What’s really sad about this is that after this happens enough times you end up constantly being on your guard whenever you communicate with anyone who is an advocate of a different treatment method. And thus, to use another comparison, you run the risk of becoming a walled state yourself…  you run the risk of becoming North Korea when it comes to your attitude towards outsiders.

But not with Steve, I’m pleased to say.

He has been a breath of fresh air and has been really great to speak to. I cannot recommend his After Dark show highly enough. It is really well produced and Steve is a natural host with a relaxed, warm demeanour. The format that it adopts is not dissimilar to a radio phone-in, whereby people leave comments or even ring Steve (should they wish to) for a live conversation using Messenger. His regular followers (or “The After Dark Army” as they have become known) are also a decent bunch… just a nice group of people.

What’s striking is that Steve is up to his 674th show (674th!). Now that’s devotion. That level of dedication says something. It says you’re the real deal when it comes to wanting to help people and provide a haven. In fact, it’s the type of thing that would have really helped me back when I was struggling.

At the risk of turning this article into a novella, given what I’ve already mentioned about some of the crap I’ve endured on some forums I’d like to close with something that I tripped over in my newsfeed yesterday evening – an article on Sir Tim Berners-Lee’s campaign to make the web a safer place by urging governments, companies and private individuals to sign up to a contract to use the internet in a more responsible way  (see:  https://www.theguardian.com/technology/2018/nov/05/tim-berners-lee-launches-campaign-to-save-the-web-from-abuse).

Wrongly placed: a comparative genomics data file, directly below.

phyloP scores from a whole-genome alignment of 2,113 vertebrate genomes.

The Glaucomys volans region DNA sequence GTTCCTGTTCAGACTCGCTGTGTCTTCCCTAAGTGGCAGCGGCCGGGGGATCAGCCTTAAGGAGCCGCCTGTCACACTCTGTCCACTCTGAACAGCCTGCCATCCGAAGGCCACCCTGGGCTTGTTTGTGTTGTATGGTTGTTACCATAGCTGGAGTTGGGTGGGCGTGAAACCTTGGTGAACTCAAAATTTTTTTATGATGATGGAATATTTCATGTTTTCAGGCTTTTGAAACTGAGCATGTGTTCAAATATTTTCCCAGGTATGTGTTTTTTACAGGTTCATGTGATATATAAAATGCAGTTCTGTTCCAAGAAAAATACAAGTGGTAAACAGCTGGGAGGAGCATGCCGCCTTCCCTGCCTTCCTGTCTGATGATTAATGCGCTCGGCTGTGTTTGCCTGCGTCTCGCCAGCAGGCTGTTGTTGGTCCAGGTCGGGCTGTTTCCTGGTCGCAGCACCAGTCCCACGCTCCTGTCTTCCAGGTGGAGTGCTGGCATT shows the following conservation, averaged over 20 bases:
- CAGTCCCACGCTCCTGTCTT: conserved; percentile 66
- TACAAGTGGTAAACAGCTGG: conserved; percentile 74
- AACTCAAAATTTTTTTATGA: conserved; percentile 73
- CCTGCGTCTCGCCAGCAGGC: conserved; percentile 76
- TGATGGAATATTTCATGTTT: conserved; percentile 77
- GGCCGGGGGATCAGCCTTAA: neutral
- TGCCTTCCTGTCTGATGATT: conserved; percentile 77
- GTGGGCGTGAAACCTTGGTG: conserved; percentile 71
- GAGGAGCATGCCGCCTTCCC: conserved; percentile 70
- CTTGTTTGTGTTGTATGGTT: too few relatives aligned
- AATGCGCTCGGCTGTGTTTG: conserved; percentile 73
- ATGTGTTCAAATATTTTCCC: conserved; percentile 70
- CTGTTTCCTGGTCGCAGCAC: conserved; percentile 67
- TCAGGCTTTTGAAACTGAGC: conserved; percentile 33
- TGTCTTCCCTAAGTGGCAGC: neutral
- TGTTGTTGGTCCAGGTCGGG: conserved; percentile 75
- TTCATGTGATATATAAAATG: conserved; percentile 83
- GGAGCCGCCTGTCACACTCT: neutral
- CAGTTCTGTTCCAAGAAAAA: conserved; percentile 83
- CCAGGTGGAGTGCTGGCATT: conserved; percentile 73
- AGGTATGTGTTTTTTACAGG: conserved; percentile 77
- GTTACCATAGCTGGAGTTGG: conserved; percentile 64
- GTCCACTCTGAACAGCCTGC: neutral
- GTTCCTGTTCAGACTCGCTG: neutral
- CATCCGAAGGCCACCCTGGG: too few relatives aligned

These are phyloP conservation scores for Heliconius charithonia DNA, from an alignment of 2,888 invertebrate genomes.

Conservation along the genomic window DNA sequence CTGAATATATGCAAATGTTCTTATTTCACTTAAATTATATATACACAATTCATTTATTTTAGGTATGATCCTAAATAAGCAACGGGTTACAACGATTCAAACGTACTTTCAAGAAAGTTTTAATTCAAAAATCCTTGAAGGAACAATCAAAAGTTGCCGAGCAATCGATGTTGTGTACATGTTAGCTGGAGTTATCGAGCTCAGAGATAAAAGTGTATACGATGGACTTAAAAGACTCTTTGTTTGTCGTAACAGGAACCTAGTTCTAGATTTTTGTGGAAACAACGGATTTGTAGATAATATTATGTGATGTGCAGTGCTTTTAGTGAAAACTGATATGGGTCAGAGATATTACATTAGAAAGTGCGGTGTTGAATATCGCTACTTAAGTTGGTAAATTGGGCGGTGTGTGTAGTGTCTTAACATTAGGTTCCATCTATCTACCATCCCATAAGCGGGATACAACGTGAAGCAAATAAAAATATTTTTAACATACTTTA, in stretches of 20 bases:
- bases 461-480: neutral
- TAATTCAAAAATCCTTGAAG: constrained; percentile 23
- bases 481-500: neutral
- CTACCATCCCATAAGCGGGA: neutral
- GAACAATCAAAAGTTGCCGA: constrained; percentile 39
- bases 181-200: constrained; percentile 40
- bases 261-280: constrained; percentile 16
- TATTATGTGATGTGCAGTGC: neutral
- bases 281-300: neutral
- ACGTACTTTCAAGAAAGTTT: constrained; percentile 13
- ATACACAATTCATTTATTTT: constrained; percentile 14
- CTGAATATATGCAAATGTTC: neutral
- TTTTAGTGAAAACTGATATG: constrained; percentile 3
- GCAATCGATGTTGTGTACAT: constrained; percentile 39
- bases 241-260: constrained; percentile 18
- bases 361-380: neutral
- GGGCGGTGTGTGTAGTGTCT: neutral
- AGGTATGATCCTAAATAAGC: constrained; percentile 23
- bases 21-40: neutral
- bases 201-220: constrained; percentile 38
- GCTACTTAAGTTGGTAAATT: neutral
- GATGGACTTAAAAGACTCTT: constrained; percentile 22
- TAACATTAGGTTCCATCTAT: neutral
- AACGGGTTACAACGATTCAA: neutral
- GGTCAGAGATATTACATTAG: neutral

To quote from the article, Berners-Lee says:

Humanity connected by technology on the web is functioning in a dystopian way. We have online abuse, prejudice, bias, polarisation, fake news, there are lots of ways in which it is broken. This is a contract to make the web one which serves humanity, science, knowledge and democracy

My own thoughts on this? I think it’s a great idea. Whilst I champion freedom of speech, it should never be used as something to cowardly hide behind as a licence to abuse other people – there has to be some accountability. Alas, the situation that we often have is the well documented online disinhibition effect whereby people become oddly removed from the consequences of their behaviours on the internet and speak to other people in a manner that they wouldn’t dare to outside of cyberspace.

Oh well. That’s enough from me, I think. As ever, it’s been a blast writing again.

 

Peace and love

x

Gary